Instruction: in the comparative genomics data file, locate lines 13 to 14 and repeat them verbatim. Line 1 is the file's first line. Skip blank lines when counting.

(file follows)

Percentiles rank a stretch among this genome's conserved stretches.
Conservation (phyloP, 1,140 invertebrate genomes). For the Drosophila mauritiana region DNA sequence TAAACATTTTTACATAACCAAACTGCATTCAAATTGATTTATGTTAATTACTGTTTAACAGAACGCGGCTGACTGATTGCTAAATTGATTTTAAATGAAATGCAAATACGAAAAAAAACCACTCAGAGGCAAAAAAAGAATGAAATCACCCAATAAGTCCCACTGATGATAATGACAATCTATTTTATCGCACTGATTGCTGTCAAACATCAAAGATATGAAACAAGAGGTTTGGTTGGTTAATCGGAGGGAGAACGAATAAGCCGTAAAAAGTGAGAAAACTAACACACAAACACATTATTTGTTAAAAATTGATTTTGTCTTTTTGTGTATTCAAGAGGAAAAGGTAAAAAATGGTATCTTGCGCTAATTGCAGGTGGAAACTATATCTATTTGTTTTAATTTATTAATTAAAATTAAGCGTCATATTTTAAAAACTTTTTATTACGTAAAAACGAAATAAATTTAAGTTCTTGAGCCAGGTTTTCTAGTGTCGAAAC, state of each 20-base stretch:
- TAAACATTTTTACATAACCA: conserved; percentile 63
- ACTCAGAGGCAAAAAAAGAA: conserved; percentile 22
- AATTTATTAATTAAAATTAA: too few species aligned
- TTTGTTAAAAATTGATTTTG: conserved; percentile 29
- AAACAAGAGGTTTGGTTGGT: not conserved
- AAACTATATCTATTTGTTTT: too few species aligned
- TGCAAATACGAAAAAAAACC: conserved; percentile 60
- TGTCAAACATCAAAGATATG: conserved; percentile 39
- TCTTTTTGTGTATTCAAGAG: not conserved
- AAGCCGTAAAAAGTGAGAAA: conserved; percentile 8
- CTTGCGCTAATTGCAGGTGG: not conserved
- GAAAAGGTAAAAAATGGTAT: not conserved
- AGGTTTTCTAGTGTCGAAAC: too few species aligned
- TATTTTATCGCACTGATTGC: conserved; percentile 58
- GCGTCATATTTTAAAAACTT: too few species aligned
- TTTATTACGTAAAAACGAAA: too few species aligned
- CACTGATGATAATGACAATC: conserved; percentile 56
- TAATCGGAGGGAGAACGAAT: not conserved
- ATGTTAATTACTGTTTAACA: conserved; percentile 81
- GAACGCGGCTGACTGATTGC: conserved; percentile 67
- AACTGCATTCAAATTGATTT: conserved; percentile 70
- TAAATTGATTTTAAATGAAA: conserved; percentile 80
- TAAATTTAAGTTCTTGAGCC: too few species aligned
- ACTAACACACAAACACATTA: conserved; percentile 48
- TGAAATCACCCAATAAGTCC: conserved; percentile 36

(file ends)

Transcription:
- CTTGCGCTAATTGCAGGTGG: not conserved
- GAAAAGGTAAAAAATGGTAT: not conserved